Guest Post and Photo by Catherine Hall - Follow Catherine on Twitter

Children are such a delight and capturing the liveliness of their antics and innocent faces can be one of the most rewarding experiences for a portrait photographer. They are not afraid to run around, make a mess of things; and that’s what makes photographing children great – you never know what to expect! Here are five tips on how to get the most from these wonderful creatures:

They are the boss
Make no mistake, children are their own bosses. If you want something from them, you’ll have to work for it. Some kids are naturals in front of a camera and will pose effortlessly. If you are faced with difficult or camera-shy kids, leave them alone and photograph other kids or people around them. They just want attention and will come around when they see how much fun everyone else is having. If they never come around, take the photojournalistic route – observe and snap, snap, snap.

They don’t get out of bed even for $10,000
If you think supermodels are prima donnas, you’ve never encountered a sleepy or hungry kid. Children get grumpy or antsy when they are deprived of basic needs. Be respectful of the child’s schedule and arrange the photo session after they’ve had their nap or regular meal. Ask parents when their child is in the best mood or when they are most animated and engaged.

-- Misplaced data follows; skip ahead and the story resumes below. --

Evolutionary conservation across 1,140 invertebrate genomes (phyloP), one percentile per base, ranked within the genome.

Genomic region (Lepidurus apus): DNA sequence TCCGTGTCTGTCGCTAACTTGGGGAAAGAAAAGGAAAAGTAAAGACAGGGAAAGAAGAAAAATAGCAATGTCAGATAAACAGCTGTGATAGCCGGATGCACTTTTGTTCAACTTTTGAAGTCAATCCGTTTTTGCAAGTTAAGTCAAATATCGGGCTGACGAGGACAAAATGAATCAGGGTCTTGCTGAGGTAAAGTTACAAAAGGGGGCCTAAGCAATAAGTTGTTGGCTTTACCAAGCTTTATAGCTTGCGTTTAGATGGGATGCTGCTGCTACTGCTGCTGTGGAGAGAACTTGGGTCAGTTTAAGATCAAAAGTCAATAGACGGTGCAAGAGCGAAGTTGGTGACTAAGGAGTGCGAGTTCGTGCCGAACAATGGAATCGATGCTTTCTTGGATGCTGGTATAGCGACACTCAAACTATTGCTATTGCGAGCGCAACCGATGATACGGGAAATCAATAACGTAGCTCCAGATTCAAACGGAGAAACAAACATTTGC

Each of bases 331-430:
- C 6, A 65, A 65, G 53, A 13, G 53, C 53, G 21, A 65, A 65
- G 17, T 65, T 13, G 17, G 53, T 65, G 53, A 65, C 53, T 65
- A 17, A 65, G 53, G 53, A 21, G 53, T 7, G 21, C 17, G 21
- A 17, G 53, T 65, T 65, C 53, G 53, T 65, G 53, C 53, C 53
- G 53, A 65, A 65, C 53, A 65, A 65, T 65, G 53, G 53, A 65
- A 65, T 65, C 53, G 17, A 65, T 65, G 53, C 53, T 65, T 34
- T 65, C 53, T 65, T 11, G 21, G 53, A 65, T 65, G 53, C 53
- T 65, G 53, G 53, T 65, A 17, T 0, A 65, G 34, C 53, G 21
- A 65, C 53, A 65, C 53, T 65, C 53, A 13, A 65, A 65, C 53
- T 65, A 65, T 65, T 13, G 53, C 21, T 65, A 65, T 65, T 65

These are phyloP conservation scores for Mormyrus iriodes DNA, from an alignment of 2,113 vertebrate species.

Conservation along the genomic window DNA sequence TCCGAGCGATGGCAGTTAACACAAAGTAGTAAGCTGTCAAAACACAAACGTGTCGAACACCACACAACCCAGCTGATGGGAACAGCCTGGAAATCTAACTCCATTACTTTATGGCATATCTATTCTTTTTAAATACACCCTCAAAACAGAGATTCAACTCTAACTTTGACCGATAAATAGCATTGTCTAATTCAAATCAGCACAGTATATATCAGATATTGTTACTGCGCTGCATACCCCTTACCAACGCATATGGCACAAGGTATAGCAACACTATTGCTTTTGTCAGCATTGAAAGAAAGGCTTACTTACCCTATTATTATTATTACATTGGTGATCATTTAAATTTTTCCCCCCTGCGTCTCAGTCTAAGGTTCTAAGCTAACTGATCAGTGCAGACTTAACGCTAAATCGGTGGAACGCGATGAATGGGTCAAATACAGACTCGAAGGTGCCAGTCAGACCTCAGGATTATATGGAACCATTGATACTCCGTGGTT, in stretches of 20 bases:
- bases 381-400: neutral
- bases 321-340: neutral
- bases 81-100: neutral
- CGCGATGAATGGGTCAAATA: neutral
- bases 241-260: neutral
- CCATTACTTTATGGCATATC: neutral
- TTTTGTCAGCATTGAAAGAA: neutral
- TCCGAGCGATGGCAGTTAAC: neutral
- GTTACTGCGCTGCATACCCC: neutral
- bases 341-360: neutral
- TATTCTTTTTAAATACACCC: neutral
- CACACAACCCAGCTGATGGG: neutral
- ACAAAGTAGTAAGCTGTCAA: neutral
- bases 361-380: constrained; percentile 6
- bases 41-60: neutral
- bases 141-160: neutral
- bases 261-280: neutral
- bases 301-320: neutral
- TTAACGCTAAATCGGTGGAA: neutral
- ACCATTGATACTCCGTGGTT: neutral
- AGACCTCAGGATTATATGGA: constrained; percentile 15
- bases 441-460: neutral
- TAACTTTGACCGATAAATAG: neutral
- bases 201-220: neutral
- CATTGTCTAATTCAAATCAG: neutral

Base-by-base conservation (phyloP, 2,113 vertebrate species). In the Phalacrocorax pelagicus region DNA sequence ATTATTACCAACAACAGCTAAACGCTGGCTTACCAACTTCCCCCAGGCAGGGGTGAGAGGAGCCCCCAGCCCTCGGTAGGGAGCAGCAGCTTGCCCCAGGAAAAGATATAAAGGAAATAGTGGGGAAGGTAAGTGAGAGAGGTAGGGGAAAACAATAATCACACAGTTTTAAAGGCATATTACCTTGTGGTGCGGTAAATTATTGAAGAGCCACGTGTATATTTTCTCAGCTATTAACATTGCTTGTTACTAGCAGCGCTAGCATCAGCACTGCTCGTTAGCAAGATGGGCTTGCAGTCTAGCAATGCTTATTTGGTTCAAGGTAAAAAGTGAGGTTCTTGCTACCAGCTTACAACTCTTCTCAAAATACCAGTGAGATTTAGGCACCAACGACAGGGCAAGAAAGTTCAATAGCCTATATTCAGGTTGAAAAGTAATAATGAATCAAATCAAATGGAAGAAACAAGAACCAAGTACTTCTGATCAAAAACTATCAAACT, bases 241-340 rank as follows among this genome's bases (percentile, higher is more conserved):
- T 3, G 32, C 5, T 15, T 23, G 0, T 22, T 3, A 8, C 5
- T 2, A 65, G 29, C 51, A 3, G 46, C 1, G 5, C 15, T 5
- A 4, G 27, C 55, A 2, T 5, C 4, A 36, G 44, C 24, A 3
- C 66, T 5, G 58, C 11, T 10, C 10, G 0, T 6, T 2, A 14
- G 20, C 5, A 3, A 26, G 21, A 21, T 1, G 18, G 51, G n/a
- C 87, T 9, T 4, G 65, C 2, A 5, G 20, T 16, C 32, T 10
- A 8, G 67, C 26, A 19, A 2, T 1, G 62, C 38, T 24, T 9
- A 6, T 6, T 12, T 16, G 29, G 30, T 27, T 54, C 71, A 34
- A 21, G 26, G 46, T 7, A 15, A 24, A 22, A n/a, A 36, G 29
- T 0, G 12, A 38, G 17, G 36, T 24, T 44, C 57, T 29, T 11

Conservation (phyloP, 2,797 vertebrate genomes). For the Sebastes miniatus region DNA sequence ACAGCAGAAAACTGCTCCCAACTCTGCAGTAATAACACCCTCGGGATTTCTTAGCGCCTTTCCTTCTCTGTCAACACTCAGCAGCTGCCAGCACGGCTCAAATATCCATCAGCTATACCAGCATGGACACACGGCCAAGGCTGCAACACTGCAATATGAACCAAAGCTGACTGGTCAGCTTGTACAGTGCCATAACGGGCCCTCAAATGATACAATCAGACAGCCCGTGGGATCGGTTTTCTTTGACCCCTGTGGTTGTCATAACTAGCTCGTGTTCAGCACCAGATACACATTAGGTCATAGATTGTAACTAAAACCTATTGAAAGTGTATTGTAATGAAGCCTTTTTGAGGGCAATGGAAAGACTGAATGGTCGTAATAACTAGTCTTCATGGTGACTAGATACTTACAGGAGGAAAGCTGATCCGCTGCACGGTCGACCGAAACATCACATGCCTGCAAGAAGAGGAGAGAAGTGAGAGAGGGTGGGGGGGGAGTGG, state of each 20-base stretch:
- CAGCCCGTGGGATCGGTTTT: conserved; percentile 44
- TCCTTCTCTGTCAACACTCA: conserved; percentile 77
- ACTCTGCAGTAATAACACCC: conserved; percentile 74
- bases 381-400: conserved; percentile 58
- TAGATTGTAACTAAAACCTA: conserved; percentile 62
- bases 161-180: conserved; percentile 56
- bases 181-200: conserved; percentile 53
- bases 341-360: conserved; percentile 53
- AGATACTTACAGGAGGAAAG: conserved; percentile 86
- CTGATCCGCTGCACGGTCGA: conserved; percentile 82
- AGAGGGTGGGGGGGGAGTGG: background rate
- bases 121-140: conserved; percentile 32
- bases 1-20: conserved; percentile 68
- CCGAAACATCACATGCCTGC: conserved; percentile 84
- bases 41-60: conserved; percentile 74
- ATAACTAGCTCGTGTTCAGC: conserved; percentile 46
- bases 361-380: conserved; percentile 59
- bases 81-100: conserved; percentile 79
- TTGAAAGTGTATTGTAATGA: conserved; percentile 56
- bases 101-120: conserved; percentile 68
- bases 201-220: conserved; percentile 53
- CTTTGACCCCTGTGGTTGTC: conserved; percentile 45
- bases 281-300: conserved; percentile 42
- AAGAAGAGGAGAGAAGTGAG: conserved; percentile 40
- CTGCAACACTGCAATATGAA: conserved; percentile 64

Kids will be kids
Let kids play and be themselves. Let them run around and explore the space, instead of posing them deliberately. Treat them with respect and as human beings with thoughts and desires. Children are very perceptive to intention, and if you are kind and warm, they will sense that and open up. Ask them to pick a spot and let them do what they would like to do. Engage them, keep them interested and have a great time.

Where’s mommy?
Parents are an important part of the equation – and they can provide you invaluable information about the child. However, it’s also important for you to have some time alone with the child to establish a rapport. Often, children are much better when parents are not involved directly with the shoot. This allows the photographer and child to build a rapport unaffected by familial dynamics.

Help’s around the corner
It can be intimidating to work with a subject you cannot control. Remember you are the artist and if you have a vision, don’t be afraid to ask for help. For my Tasmania series, I had a vision of a girl – who was wearing pants – twirling in a dress. So, I asked her parents to change her outfit. If something is not consistent with your vision, be creative and think of how you can get your shot. But remember, let loose!

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